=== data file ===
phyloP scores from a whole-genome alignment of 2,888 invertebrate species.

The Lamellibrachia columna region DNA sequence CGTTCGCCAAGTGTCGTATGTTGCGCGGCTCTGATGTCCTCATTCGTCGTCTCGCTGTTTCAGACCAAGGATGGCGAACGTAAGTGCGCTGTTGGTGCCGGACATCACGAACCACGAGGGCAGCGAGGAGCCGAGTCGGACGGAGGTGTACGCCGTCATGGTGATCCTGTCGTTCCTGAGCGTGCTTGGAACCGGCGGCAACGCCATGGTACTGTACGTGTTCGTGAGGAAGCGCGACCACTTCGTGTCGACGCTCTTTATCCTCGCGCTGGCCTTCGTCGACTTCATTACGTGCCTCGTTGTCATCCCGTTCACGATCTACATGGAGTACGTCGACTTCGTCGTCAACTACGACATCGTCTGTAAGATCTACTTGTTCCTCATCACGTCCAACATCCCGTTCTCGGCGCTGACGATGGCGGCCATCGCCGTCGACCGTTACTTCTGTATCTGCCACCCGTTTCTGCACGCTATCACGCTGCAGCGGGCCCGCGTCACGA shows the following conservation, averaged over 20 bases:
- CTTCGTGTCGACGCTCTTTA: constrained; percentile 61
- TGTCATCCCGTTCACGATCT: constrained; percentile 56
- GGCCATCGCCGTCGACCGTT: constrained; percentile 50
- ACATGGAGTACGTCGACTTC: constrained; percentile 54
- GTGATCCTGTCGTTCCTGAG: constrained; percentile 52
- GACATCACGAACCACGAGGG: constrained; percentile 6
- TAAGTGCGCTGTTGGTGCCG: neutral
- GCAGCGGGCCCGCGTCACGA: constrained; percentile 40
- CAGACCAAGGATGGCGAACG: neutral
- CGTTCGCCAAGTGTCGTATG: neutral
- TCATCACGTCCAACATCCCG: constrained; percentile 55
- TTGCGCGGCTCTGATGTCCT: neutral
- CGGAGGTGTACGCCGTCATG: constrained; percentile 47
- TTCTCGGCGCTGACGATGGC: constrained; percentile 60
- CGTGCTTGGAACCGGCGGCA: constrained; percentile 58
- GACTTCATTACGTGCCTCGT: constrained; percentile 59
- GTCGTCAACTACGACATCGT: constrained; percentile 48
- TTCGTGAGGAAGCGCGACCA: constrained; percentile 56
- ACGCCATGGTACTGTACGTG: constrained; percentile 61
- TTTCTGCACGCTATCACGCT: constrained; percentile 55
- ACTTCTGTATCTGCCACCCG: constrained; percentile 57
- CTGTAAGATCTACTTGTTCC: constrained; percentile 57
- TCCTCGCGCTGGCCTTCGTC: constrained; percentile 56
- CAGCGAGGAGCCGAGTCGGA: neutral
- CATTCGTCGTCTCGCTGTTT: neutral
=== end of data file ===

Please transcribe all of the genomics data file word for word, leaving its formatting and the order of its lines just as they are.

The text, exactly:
phyloP scores from a whole-genome alignment of 2,888 invertebrate species.

The Lamellibrachia columna region DNA sequence CGTTCGCCAAGTGTCGTATGTTGCGCGGCTCTGATGTCCTCATTCGTCGTCTCGCTGTTTCAGACCAAGGATGGCGAACGTAAGTGCGCTGTTGGTGCCGGACATCACGAACCACGAGGGCAGCGAGGAGCCGAGTCGGACGGAGGTGTACGCCGTCATGGTGATCCTGTCGTTCCTGAGCGTGCTTGGAACCGGCGGCAACGCCATGGTACTGTACGTGTTCGTGAGGAAGCGCGACCACTTCGTGTCGACGCTCTTTATCCTCGCGCTGGCCTTCGTCGACTTCATTACGTGCCTCGTTGTCATCCCGTTCACGATCTACATGGAGTACGTCGACTTCGTCGTCAACTACGACATCGTCTGTAAGATCTACTTGTTCCTCATCACGTCCAACATCCCGTTCTCGGCGCTGACGATGGCGGCCATCGCCGTCGACCGTTACTTCTGTATCTGCCACCCGTTTCTGCACGCTATCACGCTGCAGCGGGCCCGCGTCACGA shows the following conservation, averaged over 20 bases:
- CTTCGTGTCGACGCTCTTTA: constrained; percentile 61
- TGTCATCCCGTTCACGATCT: constrained; percentile 56
- GGCCATCGCCGTCGACCGTT: constrained; percentile 50
- ACATGGAGTACGTCGACTTC: constrained; percentile 54
- GTGATCCTGTCGTTCCTGAG: constrained; percentile 52
- GACATCACGAACCACGAGGG: constrained; percentile 6
- TAAGTGCGCTGTTGGTGCCG: neutral
- GCAGCGGGCCCGCGTCACGA: constrained; percentile 40
- CAGACCAAGGATGGCGAACG: neutral
- CGTTCGCCAAGTGTCGTATG: neutral
- TCATCACGTCCAACATCCCG: constrained; percentile 55
- TTGCGCGGCTCTGATGTCCT: neutral
- CGGAGGTGTACGCCGTCATG: constrained; percentile 47
- TTCTCGGCGCTGACGATGGC: constrained; percentile 60
- CGTGCTTGGAACCGGCGGCA: constrained; percentile 58
- GACTTCATTACGTGCCTCGT: constrained; percentile 59
- GTCGTCAACTACGACATCGT: constrained; percentile 48
- TTCGTGAGGAAGCGCGACCA: constrained; percentile 56
- ACGCCATGGTACTGTACGTG: constrained; percentile 61
- TTTCTGCACGCTATCACGCT: constrained; percentile 55
- ACTTCTGTATCTGCCACCCG: constrained; percentile 57
- CTGTAAGATCTACTTGTTCC: constrained; percentile 57
- TCCTCGCGCTGGCCTTCGTC: constrained; percentile 56
- CAGCGAGGAGCCGAGTCGGA: neutral
- CATTCGTCGTCTCGCTGTTT: neutral